The first two persistent organic
pollutants that we considered, PCBs/PBDEs and Aldrin/Dieldrin,
were intentionally manufactured to meet specific consumer needs.
This is not the case with dioxins and furans. Among the most toxic
chemicals known, these compounds are not intentionally produced,
but rather are byproducts of chemical and combustion processes.
The primary path by which dioxins/furans enter the environment
is through the air, where forest fires and incineration of hazardous,
medical and municipal wastes are major sources. Dioxins/furans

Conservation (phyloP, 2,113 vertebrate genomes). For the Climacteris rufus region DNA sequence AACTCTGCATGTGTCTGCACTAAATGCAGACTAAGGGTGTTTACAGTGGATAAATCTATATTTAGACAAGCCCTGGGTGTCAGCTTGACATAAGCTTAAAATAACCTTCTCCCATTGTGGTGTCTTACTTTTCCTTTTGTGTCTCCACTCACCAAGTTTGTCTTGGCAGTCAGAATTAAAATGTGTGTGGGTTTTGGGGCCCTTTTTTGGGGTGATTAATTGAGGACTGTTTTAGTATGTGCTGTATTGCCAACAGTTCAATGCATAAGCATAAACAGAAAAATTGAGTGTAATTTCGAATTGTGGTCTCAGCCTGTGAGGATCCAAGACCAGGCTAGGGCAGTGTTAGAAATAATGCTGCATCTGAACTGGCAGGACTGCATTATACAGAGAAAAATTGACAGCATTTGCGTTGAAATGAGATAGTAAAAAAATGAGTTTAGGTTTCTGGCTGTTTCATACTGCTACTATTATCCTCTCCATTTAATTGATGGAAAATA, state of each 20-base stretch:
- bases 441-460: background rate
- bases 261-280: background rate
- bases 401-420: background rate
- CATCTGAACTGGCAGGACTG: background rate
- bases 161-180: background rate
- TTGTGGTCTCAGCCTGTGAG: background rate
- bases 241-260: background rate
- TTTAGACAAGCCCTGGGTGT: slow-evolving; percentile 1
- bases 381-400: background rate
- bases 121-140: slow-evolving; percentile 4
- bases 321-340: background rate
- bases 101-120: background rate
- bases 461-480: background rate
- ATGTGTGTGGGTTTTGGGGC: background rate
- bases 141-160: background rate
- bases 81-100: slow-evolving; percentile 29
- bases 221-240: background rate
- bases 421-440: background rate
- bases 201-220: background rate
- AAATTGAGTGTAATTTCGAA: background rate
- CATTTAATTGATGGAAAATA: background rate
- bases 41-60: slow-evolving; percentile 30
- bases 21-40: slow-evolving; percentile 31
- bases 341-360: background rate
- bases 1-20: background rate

are discharged to water by pulp and paper mills that use chlorine
to make the paper whiter.
Like many other toxic substances, dioxins and furans,
are persistent and have a tendency to bioaccumulate, making them
of particular environmental significance. Studies of health impacts
on humans are limited. Dioxins/furans are known to cause cancer and
to disrupt reproduction and development in animals. One of the major
dioxin issues in the State of Michigan relates to contamination in
the flood plain of the Tittabawassee River downstream of Dow Chemical
Company. The Michigan Department of Environmental Quality and Dow
have recently reached an agreement which will lead to cleanup of
dioxin contamination in Midland, along the Tittabawassee River, the
Saginaw River, and Saginaw Bay (see Explore).
Dioxin and the Tittabawassee - an industry perspective
and the Tittabawassee – a government
Dioxin and the Tittabawassee - a property owner's